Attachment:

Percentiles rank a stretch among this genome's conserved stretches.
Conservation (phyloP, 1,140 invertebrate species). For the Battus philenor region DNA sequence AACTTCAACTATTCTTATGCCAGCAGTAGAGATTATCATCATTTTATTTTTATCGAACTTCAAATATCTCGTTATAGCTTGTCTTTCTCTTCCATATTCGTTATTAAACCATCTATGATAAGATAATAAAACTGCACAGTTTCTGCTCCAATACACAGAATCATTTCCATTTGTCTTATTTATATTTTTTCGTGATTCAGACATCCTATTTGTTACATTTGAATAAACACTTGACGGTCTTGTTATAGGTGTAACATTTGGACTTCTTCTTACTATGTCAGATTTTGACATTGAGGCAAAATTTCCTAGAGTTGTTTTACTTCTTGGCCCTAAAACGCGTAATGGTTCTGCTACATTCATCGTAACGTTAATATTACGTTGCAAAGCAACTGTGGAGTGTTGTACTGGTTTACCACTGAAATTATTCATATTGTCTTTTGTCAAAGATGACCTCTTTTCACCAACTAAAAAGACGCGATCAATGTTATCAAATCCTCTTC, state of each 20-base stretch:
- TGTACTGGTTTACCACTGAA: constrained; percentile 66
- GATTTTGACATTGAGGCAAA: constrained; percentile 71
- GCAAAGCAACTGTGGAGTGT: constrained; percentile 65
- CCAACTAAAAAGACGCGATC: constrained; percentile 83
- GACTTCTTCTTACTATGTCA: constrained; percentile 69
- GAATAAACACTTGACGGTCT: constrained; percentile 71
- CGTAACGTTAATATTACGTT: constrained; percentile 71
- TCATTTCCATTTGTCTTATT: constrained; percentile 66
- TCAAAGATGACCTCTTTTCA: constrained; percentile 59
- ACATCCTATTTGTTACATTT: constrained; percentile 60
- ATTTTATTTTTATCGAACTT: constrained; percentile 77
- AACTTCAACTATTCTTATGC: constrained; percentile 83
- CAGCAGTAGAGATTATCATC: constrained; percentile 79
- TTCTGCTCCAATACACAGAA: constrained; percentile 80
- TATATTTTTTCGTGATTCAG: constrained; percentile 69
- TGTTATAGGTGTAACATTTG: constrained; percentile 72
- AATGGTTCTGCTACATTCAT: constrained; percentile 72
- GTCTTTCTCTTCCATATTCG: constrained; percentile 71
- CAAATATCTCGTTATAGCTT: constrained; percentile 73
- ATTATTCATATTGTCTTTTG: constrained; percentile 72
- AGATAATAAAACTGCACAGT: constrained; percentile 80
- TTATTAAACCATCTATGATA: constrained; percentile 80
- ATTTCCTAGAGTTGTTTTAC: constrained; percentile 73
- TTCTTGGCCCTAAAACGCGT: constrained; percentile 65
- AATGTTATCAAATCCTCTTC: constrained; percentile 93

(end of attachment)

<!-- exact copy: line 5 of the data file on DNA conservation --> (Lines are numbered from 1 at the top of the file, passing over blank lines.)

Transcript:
- GCAAAGCAACTGTGGAGTGT: constrained; percentile 65